The Strategist

SEC rejects NYSE's suggestion on alternative to traditional IPO

12/11/2019 - 08:57

The Securities and Exchange Commission (SEC) rejected the offer of the New York Stock Exchange (NYSE) to create a new type of direct listing that would allow companies to raise capital.

Meutia Chaerani / Indradi Soemardjan
Meutia Chaerani / Indradi Soemardjan
The NYSE spokesman confirmed that the SEC rejected the proposal to create a new alternative to the traditional IPO, which was published on the exchange’s website in late November. He noted that the NYSE will try to get SEC approval once again. “We are committed to developing a direct listing project,” he said, adding that the NYSE will continue to work with the SEC in this direction.

Now companies can become public through direct listing, but are deprived of the opportunity to attract additional capital. The NYSE proposal provides that not only shareholders but also the companies themselves will be able to sell shares.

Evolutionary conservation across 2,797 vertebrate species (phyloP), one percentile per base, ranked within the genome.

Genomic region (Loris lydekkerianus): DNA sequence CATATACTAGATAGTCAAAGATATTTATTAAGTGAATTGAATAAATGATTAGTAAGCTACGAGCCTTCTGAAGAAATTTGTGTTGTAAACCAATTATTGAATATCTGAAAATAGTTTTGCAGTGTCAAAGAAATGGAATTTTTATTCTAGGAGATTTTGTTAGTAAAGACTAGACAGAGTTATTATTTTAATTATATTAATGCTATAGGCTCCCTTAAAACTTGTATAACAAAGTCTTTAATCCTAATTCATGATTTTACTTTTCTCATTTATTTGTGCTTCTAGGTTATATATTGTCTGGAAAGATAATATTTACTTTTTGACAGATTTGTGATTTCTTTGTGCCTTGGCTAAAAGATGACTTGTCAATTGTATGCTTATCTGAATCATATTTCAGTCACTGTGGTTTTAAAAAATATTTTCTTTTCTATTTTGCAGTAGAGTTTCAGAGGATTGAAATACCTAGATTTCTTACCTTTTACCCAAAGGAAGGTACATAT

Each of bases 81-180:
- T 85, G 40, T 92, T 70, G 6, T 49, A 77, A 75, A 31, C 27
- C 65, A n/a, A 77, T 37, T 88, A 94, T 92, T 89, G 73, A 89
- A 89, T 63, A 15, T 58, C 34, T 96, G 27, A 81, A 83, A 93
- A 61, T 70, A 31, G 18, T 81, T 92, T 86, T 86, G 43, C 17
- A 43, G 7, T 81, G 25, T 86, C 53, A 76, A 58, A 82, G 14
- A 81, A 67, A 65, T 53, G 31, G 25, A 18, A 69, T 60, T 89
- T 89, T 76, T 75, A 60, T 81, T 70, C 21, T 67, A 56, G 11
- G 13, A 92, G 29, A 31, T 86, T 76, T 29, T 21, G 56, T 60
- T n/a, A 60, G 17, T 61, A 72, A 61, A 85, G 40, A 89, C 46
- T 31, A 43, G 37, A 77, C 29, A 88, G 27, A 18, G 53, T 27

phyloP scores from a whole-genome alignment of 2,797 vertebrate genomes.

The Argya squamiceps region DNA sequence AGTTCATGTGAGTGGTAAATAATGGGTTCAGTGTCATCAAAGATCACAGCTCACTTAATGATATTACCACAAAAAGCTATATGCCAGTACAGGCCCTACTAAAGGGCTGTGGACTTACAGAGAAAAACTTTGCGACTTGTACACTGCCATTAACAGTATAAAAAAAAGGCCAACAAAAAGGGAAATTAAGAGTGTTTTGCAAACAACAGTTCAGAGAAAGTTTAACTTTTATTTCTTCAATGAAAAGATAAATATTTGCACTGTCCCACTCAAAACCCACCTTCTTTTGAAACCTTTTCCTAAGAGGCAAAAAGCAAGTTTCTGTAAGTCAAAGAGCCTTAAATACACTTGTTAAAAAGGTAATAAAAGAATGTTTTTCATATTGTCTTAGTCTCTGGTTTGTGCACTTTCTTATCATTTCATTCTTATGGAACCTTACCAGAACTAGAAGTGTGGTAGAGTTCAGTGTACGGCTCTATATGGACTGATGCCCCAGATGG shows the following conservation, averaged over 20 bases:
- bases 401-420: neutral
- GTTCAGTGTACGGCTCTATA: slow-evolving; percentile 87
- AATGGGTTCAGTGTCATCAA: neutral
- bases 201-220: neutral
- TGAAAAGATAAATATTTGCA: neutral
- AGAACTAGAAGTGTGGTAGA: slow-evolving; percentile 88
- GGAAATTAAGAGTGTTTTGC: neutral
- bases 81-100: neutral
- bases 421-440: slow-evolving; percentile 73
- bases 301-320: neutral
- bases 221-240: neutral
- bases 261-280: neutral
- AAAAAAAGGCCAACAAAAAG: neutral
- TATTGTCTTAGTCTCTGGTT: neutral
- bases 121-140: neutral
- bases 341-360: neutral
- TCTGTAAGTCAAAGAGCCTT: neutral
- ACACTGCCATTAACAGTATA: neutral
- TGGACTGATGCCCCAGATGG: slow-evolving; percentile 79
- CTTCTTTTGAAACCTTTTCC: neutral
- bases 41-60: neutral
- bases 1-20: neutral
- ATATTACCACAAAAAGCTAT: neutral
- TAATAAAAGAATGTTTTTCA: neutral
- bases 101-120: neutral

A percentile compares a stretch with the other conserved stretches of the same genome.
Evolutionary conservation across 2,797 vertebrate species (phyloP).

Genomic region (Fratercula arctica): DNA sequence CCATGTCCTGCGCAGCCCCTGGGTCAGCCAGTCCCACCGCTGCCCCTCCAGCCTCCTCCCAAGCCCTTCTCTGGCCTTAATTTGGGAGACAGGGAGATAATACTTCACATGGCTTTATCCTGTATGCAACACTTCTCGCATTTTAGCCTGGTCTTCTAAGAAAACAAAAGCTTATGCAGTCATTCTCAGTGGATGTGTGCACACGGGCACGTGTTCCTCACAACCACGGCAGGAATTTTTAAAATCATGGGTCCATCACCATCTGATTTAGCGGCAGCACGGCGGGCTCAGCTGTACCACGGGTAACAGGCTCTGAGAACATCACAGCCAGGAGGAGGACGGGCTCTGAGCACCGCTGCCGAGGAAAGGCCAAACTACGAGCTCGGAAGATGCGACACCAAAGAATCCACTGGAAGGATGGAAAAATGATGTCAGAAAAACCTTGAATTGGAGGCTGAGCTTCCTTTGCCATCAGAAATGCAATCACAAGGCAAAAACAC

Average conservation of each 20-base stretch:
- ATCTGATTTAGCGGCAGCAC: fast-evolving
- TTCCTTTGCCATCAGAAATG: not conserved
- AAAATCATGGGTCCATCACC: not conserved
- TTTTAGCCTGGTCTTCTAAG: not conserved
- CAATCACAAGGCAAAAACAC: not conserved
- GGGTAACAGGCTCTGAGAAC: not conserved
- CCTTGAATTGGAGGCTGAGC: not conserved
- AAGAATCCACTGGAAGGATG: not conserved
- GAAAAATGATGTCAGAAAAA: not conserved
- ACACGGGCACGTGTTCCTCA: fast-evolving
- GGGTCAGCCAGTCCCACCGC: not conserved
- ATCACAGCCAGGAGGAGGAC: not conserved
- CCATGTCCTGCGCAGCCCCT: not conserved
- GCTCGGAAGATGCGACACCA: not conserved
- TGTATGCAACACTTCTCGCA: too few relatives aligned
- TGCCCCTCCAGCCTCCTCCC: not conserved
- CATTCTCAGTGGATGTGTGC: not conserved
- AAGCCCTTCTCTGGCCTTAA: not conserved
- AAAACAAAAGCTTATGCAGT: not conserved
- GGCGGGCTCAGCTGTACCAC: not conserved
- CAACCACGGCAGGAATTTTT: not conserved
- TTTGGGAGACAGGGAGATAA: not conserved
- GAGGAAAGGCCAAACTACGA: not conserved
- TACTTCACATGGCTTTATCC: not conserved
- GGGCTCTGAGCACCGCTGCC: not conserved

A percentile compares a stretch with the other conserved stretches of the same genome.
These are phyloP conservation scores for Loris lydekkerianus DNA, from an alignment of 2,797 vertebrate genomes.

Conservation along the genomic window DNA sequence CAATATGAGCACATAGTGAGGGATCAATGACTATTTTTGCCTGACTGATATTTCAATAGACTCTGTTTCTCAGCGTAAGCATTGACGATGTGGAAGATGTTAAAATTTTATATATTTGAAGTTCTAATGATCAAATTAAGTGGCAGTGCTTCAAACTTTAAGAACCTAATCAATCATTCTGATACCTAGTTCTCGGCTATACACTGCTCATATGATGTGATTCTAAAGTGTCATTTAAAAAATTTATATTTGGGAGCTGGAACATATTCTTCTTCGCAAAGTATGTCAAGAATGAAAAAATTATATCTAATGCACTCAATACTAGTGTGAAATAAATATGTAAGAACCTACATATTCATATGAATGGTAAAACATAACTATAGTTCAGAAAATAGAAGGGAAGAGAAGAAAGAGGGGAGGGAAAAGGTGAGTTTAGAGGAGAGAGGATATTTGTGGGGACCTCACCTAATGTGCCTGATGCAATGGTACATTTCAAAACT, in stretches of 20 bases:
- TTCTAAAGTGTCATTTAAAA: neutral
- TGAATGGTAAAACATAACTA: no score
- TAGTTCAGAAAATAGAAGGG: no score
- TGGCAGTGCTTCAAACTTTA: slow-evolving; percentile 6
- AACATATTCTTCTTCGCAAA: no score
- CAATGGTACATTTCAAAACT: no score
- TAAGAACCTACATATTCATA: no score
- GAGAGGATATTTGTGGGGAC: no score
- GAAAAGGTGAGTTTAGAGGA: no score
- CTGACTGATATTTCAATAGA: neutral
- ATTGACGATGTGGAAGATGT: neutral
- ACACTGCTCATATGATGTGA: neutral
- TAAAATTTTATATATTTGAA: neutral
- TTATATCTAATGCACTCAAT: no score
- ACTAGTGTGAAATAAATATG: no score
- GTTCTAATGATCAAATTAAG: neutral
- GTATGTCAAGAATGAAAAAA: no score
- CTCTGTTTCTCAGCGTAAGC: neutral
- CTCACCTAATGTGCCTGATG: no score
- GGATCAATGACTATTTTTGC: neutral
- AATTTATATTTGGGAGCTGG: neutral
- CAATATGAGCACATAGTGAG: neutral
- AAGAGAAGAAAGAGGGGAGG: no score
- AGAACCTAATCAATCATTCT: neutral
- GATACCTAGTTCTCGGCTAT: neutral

The difference between direct listing and the traditional IPO model is that companies do not issue new shares, which means they do not attract new capital. Instead, shareholders are given the opportunity to sell their securities on the open market as part of a less formal procedure, unlike what is usually run by investment banks. Under the traditional IPO model, companies must use the services of underwriters to sell shares and raise funds.

The new hybrid model provides that companies can issue new shares, called primary, which can be immediately sold to market participants on the first day of trading. However, this process does not exclude the sale by shareholders of their or secondary shares.

The first company to use the direct listing method on the New York Stock Exchange was Spotify, which entered the public market last year. Earlier this year, Slack followed suit. Since the companies did not raise additional capital during the placement of shares, they should have had enough funds on their balance sheet to arouse the interest of investors on the stock exchange.